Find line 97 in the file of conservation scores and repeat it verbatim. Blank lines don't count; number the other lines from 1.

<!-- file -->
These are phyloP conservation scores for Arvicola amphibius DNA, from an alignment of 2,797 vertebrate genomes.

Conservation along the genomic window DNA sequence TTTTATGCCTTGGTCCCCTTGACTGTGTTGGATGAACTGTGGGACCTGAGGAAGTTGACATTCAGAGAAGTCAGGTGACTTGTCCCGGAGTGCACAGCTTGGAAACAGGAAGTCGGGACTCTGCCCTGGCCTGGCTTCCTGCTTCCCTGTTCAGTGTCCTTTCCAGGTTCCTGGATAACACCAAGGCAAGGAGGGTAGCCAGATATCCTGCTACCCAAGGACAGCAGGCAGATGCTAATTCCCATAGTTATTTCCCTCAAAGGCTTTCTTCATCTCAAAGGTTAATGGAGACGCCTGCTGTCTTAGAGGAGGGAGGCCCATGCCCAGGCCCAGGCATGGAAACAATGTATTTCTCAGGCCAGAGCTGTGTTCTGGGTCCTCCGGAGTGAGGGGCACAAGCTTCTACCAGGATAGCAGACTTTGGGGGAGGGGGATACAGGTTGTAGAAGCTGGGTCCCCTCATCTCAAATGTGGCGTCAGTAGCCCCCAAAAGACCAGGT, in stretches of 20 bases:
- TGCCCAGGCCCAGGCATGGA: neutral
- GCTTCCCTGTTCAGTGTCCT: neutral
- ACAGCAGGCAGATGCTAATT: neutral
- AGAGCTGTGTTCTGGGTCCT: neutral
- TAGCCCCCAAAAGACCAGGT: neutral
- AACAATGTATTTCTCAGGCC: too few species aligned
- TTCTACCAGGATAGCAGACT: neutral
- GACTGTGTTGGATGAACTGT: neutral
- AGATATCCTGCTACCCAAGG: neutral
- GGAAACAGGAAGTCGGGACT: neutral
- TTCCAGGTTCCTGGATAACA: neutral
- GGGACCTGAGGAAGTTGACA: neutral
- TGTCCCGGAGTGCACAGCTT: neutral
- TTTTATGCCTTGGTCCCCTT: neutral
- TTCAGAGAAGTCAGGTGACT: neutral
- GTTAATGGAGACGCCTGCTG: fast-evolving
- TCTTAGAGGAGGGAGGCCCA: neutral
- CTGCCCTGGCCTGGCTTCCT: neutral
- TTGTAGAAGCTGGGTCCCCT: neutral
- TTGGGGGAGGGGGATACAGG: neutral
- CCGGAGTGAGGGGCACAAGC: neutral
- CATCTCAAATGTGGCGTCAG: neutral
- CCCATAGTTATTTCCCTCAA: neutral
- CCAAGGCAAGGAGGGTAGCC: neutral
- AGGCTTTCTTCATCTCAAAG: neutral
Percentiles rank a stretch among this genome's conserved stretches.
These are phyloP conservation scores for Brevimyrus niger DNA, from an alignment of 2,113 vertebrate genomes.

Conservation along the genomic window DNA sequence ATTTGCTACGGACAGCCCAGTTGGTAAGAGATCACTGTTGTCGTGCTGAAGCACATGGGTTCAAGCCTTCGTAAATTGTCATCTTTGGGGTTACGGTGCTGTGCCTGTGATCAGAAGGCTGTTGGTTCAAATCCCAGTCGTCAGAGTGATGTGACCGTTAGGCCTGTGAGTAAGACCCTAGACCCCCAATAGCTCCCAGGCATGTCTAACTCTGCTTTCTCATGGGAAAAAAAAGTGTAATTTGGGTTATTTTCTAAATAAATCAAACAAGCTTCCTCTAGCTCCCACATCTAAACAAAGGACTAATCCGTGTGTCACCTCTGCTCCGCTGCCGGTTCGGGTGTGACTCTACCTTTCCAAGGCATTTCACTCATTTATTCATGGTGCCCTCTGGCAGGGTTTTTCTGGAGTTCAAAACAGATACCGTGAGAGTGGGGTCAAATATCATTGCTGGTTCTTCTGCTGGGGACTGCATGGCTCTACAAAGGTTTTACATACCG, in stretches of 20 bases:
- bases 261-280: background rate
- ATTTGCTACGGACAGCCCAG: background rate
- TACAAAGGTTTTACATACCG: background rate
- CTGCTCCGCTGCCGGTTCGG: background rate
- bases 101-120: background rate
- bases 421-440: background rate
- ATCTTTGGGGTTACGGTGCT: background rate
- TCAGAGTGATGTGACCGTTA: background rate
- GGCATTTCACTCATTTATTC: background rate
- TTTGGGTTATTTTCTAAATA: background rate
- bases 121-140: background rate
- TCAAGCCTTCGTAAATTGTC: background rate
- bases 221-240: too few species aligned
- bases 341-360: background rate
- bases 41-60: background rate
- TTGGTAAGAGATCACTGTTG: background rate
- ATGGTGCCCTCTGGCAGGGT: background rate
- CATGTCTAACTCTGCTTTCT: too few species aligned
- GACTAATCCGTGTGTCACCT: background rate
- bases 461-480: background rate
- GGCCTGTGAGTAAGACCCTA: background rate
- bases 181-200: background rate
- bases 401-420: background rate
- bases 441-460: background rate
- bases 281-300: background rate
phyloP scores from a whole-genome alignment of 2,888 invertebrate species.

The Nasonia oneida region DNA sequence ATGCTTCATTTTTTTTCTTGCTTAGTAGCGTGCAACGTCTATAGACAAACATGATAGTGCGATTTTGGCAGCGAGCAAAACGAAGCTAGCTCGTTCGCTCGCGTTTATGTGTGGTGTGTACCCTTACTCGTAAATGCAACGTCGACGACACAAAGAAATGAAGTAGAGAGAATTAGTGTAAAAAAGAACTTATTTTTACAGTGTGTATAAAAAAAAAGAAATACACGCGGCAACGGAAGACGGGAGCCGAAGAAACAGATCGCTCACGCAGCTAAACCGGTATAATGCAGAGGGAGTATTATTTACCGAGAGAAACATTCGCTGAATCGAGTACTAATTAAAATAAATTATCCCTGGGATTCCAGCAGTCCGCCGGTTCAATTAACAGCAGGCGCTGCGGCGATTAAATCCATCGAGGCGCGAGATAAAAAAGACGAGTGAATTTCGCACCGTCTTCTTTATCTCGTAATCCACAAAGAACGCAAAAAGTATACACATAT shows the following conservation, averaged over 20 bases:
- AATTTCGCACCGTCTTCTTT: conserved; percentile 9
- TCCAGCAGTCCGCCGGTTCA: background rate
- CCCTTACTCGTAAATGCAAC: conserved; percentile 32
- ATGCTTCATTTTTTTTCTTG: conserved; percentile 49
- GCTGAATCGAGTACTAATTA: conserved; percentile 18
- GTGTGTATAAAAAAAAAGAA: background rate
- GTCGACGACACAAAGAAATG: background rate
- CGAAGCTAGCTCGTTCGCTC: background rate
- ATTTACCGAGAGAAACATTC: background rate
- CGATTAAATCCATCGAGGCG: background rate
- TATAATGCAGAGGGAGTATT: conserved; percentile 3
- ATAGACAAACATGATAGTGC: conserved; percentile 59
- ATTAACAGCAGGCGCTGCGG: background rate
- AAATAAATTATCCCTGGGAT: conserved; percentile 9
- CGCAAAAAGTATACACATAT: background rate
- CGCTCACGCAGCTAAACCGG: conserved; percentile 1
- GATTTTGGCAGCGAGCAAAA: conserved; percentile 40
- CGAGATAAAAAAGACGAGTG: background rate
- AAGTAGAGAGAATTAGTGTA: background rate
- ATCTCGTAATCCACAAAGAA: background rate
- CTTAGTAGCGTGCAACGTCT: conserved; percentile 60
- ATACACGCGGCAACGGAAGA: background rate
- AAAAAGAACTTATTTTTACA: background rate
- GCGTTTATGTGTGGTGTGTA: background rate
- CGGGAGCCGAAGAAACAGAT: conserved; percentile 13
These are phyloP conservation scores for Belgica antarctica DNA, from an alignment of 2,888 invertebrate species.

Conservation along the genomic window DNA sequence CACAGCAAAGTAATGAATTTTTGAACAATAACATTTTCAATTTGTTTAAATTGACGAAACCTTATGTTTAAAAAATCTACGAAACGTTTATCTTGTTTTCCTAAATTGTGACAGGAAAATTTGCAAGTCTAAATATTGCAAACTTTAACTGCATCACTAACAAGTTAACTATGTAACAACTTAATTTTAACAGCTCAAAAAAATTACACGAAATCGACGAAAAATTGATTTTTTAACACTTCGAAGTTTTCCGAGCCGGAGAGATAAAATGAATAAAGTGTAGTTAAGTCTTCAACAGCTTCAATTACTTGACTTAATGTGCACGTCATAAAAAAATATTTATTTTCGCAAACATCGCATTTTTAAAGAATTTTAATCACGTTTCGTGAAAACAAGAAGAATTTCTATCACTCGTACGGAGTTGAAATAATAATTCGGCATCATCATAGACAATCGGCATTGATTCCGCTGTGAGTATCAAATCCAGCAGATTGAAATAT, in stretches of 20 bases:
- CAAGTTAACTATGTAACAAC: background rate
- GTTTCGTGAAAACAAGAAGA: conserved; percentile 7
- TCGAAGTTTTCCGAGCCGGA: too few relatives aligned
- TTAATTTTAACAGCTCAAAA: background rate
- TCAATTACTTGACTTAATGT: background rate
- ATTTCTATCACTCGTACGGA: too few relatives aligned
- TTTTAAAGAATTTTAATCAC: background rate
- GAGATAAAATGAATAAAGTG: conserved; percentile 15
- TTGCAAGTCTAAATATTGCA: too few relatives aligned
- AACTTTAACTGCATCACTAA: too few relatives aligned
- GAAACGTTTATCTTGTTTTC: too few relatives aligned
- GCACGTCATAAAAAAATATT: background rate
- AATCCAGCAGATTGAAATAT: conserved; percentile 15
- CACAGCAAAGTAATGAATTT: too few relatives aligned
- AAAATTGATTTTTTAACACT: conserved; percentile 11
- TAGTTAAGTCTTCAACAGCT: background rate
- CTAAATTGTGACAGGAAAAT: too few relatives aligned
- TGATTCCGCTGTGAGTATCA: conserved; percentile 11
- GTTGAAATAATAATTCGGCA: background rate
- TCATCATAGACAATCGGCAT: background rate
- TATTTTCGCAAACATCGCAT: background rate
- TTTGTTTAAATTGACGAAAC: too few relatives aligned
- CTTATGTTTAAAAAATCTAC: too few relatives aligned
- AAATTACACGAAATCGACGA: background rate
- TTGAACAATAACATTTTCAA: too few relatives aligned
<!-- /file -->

- AATCCAGCAGATTGAAATAT: conserved; percentile 15